With this continuous opportunity to amplify positives and dampen negatives, why is there a rumbling that “you can’t get value out of social”? Going back to a sports analogy, putting in golf is less than 5% of the distance between holes – do golfers spend 5% of their time practicing putting? Seemingly not – it’s a large portion of their practice. Looking for those small negatives or positives in campaigns is the equivalent of putting. Yet many, if not most corporations make managing social a part time task of their teams. “5%’ers” as we call them, never catch those small opportunities, and are rarely able to dampen or amplify effectively. It’s like complaining that you never hit your putts, but you never pick up your putter except when you’re on the green.

Brands can become dominant in their respective markets with just a few extra percentage points of continuous, focused impact leading to competitive growth. But they need to remain responsive and have dedicated, talented resources applied to social. This type of growth is only gained by continuously creating and adapting your brand’s message, content and targeting based on accurate, real-time information on influencers and around influences in your target segments – every hour of every day. (You also need to be able to measure this effect to ensure you’re achieving the impact you need, but that’s another story).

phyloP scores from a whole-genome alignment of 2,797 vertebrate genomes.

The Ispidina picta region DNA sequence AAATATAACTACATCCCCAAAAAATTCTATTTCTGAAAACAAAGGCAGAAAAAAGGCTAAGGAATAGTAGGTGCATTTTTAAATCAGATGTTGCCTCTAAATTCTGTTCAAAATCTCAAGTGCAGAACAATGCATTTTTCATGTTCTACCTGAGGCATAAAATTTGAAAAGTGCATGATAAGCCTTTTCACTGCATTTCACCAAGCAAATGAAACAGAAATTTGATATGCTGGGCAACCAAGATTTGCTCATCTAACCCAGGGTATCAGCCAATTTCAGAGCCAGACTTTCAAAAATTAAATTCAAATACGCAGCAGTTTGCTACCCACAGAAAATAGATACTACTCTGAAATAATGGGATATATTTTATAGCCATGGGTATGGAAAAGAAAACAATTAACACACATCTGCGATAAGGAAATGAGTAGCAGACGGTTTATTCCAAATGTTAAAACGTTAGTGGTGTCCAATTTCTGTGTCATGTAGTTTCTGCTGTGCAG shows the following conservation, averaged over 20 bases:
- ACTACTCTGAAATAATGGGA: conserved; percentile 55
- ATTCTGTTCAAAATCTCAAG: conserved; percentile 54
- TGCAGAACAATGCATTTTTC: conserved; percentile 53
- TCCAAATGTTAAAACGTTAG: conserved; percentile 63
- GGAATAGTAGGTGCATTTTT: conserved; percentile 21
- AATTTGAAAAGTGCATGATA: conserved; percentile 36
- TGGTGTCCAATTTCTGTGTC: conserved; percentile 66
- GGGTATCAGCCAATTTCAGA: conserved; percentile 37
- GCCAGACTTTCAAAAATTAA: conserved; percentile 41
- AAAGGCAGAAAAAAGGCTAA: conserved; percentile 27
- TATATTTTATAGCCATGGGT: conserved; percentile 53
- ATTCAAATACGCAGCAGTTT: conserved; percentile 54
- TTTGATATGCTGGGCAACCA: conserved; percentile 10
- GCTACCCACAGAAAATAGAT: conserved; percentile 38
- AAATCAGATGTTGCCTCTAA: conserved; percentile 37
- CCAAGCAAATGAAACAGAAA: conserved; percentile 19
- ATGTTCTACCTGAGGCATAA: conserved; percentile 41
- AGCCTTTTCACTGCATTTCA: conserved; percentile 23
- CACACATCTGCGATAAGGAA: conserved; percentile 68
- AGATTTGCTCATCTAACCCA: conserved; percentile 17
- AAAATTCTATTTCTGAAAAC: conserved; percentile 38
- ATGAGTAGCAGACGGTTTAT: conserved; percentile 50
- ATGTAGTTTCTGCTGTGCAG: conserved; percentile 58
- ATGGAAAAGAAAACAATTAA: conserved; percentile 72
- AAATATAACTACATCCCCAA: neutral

Every day holds a chance to grow a campaign and to grow a brand. Not every marketing team will be fortunate enough to strike gold with a “Dunk in the Dark” moment on a massive scale, but there are plenty of daily “Dunk in the Dark” moments that can add impact to a campaign (or reduce negative impact on a campaign) and edge out competitors bit by bit. And in reality, this route might just be the most reliable and sustainable approach to business in the Social World.